Pick up techniques for controlling the Flame filter in Adobe Photoshop.
- [Instructor] In this movie I'm going to show you how I created this logo using the flame filter. Here is my starting point. I have a layer of solid color and I have a layer of type. Just so that we don't need to concern ourselves with issues of missing fonts, I've converted this type into a shape layer. Just a couple of things about the Flame filter. It's found in the Render group, it cannot be applied as a Smart Filter.
So to apply it non destructively we want to apply it on a new layer, above our content. And secondly, it has to be applied along a path. So if I just come and create a new layer above my content and then to Filter, Render, Flame, we see this error message. So we need a path first of all. Now the path I'm going to use is a custom shape, I will choose my Custom Shape tool, come up to my Shape picker, and I'm going to use this fire icon.
Now if you don't see this, come to your cog and choose to load all of your custom shapes. So having chosen that, I will now draw that on my canvas. In this case I want to make sure that my behavior is set to Path rather than Shape or Pixels. I'll hold down the Shift key, so there is my path. And I now need to switch to my Path Tools in order to be able to move that around.
Now we will see that if I go ahead and apply the flame filter to the part as it is the result is not a good one. Or at least, it's not what I was after. So I'll come to the Filter menu, Render, Flame, and then we have a number of different options, they're all interesting, but none are going to give me what I want with a single path the way it is.
I ended up using Candle Light, but if I apply Candle Light along this one path, this is the result that I will get. Now the third option, Multiple Flames in one direction, that's interesting, but it's not what I want. So what I need to do is cancel out of here and first of all modify my path. I need to cut my path into three segments and then apply the flame to each of those three segments individually.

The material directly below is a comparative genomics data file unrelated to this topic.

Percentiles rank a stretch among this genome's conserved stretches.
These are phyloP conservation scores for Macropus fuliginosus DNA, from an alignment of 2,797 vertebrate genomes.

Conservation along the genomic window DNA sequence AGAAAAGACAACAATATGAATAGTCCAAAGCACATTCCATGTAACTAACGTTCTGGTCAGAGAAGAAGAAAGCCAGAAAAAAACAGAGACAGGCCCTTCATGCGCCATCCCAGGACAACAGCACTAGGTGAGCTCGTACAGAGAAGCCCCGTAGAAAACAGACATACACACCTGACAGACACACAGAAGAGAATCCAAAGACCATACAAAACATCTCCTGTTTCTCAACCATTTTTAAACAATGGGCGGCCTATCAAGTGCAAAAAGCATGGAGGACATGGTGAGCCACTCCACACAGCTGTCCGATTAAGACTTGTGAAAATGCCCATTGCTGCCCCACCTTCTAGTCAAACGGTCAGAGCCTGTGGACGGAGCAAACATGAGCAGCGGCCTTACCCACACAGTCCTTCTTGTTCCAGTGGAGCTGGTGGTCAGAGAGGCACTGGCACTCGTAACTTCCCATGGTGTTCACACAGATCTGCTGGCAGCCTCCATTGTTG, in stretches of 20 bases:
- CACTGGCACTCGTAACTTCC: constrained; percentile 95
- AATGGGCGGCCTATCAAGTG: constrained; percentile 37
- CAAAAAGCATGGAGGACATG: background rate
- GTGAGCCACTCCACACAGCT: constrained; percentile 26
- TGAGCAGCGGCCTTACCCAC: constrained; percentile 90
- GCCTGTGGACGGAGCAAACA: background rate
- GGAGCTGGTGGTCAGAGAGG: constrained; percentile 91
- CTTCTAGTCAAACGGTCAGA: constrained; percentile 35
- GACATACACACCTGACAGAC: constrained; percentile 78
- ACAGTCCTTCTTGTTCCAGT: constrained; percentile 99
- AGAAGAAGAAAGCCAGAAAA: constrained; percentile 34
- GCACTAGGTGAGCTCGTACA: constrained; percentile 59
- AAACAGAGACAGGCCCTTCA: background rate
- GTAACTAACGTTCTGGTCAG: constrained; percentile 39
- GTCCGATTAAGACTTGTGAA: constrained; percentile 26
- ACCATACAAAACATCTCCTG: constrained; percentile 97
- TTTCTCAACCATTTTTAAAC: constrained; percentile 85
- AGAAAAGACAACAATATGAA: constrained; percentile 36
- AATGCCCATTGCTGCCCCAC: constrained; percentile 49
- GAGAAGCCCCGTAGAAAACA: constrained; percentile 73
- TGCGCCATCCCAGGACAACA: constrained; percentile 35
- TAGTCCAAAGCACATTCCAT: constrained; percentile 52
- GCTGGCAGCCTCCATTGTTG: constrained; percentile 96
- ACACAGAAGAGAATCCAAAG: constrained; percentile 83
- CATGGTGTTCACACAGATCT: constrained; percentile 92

This brings up the issue of how do you cut a path in Photoshop? and we have to use a work-around here because there is no scissors tool or equivalent, the way that you would find in Illustrator. I want to cut my path into three shapes. So we have the left flame, the right flame, and the center flame. If I come and choose my Direct Selection Tool and then click away and then click back on to the paths so that I can see the anchor points.
If I delete that anchor point, then it may take out more information that you want. In which case, switch to your pen tool, and I press p in order to do that. Move over a segment of the path where there isn't already an anchor point. You will see a plus next to your pen tool. Click to add an anchor point. And now if I zoom in, switch back to the Direct Selection Tool I'll now select that path segment between the two, and I can delete that.
So that's the work-around for how we can cut the path. Now I also want to do it here and here, and in this case, I don't mind that it's going to take out a segment of path, that's okay in this case. I'm going to click on that segment, and press Delete. And I'll do the same thing right here, I'll need to click away, click back, press Delete. And I now have three separate segments.
But if I look on my path's panel, they are all still considered part of the work path. So I will need to deselect once again, I'm still in my Direct Selection Tool, hold down my Alt key or Option key and click on one of those three segments. Cut it, come to the bottom of the path's panel to create a new path, and paste it. Then go back to the work path, and let's do that again.
Option or Alt, click, Command + X to cut, create a new path, paste it onto that path. And now it's probably a good idea to name these paths. Having done that I can return to my layers and I will need a new empty layer for each one of those path segments.
I already have one, I'll come and create two more. And once again, let's name them. Coming to the center path. With that selected I'll come to the Filter menu, Render, back to Flame. And now we see the result of applying the Candle Light along this simpler path is much better than it was applying it along the whole path.
In terms of the quality, obviously it's going to take longer to render fine quality than low quality, but it also gives a different look. And in my case, I actually prefer the strobe-like effect that low quality gives. So I'm actually going to choose low quality just because I like the look of it. I'll go ahead and click OK. I'll now repeat this process, come to the left layer, come to the left path.
And back to my Filter, then I can just run the same settings again on that separate segment of path, and repeat it once more for the right-hand side. So there we see a work-around for how you can gain more control over using the Flame Filter.
- Blurring with filters
- The importance of Smart Filters
- Sharpening with filters
- Creative use of filter blend modes
- Painting in the effect of a filter using filter masks
- Combining filters